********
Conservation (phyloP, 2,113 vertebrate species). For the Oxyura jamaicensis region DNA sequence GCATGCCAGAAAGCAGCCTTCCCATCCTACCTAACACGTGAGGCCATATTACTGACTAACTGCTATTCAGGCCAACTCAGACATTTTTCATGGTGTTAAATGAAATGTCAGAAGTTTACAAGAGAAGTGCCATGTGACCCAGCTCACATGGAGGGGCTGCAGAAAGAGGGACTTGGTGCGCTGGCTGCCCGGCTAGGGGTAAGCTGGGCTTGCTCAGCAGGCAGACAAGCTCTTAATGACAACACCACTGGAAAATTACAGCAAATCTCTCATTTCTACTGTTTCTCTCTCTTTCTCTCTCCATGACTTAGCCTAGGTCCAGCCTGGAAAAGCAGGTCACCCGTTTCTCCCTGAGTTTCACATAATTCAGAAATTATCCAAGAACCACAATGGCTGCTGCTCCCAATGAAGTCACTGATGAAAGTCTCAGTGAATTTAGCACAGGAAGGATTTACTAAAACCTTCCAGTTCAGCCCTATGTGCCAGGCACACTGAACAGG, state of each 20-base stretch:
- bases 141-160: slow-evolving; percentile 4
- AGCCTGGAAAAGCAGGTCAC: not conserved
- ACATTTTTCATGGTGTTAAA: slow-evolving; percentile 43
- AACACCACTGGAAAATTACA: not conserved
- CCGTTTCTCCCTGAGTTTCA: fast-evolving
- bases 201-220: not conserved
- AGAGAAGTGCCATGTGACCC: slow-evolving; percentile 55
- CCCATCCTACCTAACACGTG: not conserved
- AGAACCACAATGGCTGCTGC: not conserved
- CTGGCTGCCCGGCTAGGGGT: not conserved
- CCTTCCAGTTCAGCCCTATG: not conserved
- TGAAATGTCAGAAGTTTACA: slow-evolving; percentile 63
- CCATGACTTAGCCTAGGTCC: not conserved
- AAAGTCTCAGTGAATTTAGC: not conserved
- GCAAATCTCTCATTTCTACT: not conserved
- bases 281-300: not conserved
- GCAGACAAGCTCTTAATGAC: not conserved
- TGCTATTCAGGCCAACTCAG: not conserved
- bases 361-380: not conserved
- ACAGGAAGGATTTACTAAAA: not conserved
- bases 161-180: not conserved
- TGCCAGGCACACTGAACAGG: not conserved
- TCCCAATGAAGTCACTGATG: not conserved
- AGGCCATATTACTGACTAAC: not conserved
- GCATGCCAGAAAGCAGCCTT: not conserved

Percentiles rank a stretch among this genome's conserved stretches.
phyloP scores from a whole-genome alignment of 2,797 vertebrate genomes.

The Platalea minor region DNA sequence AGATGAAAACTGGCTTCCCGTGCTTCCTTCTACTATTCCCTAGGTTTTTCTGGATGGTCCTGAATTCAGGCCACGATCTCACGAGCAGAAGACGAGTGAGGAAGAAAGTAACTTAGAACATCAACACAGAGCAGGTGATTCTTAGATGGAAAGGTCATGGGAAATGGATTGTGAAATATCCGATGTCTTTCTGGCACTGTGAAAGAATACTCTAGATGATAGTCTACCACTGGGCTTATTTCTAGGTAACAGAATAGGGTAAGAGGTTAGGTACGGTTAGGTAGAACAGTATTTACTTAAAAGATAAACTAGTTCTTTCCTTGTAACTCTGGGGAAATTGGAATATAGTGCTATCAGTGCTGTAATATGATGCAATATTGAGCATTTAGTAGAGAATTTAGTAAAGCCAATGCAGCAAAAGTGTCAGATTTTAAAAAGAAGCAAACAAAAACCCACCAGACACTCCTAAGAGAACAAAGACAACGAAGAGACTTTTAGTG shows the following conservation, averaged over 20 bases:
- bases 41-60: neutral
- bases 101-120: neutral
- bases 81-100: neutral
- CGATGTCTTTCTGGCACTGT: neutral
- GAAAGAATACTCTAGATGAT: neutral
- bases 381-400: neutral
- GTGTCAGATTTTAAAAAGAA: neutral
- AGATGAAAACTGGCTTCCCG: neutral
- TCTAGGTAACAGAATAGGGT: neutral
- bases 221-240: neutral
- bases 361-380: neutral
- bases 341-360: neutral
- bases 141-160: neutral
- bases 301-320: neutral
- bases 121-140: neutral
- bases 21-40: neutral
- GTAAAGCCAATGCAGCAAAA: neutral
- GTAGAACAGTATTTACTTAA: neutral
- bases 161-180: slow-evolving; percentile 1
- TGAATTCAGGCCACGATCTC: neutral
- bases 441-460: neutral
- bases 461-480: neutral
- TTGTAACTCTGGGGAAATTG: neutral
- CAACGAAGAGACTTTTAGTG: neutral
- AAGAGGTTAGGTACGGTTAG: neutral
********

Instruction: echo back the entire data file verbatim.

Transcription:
Conservation (phyloP, 2,113 vertebrate species). For the Oxyura jamaicensis region DNA sequence GCATGCCAGAAAGCAGCCTTCCCATCCTACCTAACACGTGAGGCCATATTACTGACTAACTGCTATTCAGGCCAACTCAGACATTTTTCATGGTGTTAAATGAAATGTCAGAAGTTTACAAGAGAAGTGCCATGTGACCCAGCTCACATGGAGGGGCTGCAGAAAGAGGGACTTGGTGCGCTGGCTGCCCGGCTAGGGGTAAGCTGGGCTTGCTCAGCAGGCAGACAAGCTCTTAATGACAACACCACTGGAAAATTACAGCAAATCTCTCATTTCTACTGTTTCTCTCTCTTTCTCTCTCCATGACTTAGCCTAGGTCCAGCCTGGAAAAGCAGGTCACCCGTTTCTCCCTGAGTTTCACATAATTCAGAAATTATCCAAGAACCACAATGGCTGCTGCTCCCAATGAAGTCACTGATGAAAGTCTCAGTGAATTTAGCACAGGAAGGATTTACTAAAACCTTCCAGTTCAGCCCTATGTGCCAGGCACACTGAACAGG, state of each 20-base stretch:
- bases 141-160: slow-evolving; percentile 4
- AGCCTGGAAAAGCAGGTCAC: not conserved
- ACATTTTTCATGGTGTTAAA: slow-evolving; percentile 43
- AACACCACTGGAAAATTACA: not conserved
- CCGTTTCTCCCTGAGTTTCA: fast-evolving
- bases 201-220: not conserved
- AGAGAAGTGCCATGTGACCC: slow-evolving; percentile 55
- CCCATCCTACCTAACACGTG: not conserved
- AGAACCACAATGGCTGCTGC: not conserved
- CTGGCTGCCCGGCTAGGGGT: not conserved
- CCTTCCAGTTCAGCCCTATG: not conserved
- TGAAATGTCAGAAGTTTACA: slow-evolving; percentile 63
- CCATGACTTAGCCTAGGTCC: not conserved
- AAAGTCTCAGTGAATTTAGC: not conserved
- GCAAATCTCTCATTTCTACT: not conserved
- bases 281-300: not conserved
- GCAGACAAGCTCTTAATGAC: not conserved
- TGCTATTCAGGCCAACTCAG: not conserved
- bases 361-380: not conserved
- ACAGGAAGGATTTACTAAAA: not conserved
- bases 161-180: not conserved
- TGCCAGGCACACTGAACAGG: not conserved
- TCCCAATGAAGTCACTGATG: not conserved
- AGGCCATATTACTGACTAAC: not conserved
- GCATGCCAGAAAGCAGCCTT: not conserved

Percentiles rank a stretch among this genome's conserved stretches.
phyloP scores from a whole-genome alignment of 2,797 vertebrate genomes.

The Platalea minor region DNA sequence AGATGAAAACTGGCTTCCCGTGCTTCCTTCTACTATTCCCTAGGTTTTTCTGGATGGTCCTGAATTCAGGCCACGATCTCACGAGCAGAAGACGAGTGAGGAAGAAAGTAACTTAGAACATCAACACAGAGCAGGTGATTCTTAGATGGAAAGGTCATGGGAAATGGATTGTGAAATATCCGATGTCTTTCTGGCACTGTGAAAGAATACTCTAGATGATAGTCTACCACTGGGCTTATTTCTAGGTAACAGAATAGGGTAAGAGGTTAGGTACGGTTAGGTAGAACAGTATTTACTTAAAAGATAAACTAGTTCTTTCCTTGTAACTCTGGGGAAATTGGAATATAGTGCTATCAGTGCTGTAATATGATGCAATATTGAGCATTTAGTAGAGAATTTAGTAAAGCCAATGCAGCAAAAGTGTCAGATTTTAAAAAGAAGCAAACAAAAACCCACCAGACACTCCTAAGAGAACAAAGACAACGAAGAGACTTTTAGTG shows the following conservation, averaged over 20 bases:
- bases 41-60: neutral
- bases 101-120: neutral
- bases 81-100: neutral
- CGATGTCTTTCTGGCACTGT: neutral
- GAAAGAATACTCTAGATGAT: neutral
- bases 381-400: neutral
- GTGTCAGATTTTAAAAAGAA: neutral
- AGATGAAAACTGGCTTCCCG: neutral
- TCTAGGTAACAGAATAGGGT: neutral
- bases 221-240: neutral
- bases 361-380: neutral
- bases 341-360: neutral
- bases 141-160: neutral
- bases 301-320: neutral
- bases 121-140: neutral
- bases 21-40: neutral
- GTAAAGCCAATGCAGCAAAA: neutral
- GTAGAACAGTATTTACTTAA: neutral
- bases 161-180: slow-evolving; percentile 1
- TGAATTCAGGCCACGATCTC: neutral
- bases 441-460: neutral
- bases 461-480: neutral
- TTGTAACTCTGGGGAAATTG: neutral
- CAACGAAGAGACTTTTAGTG: neutral
- AAGAGGTTAGGTACGGTTAG: neutral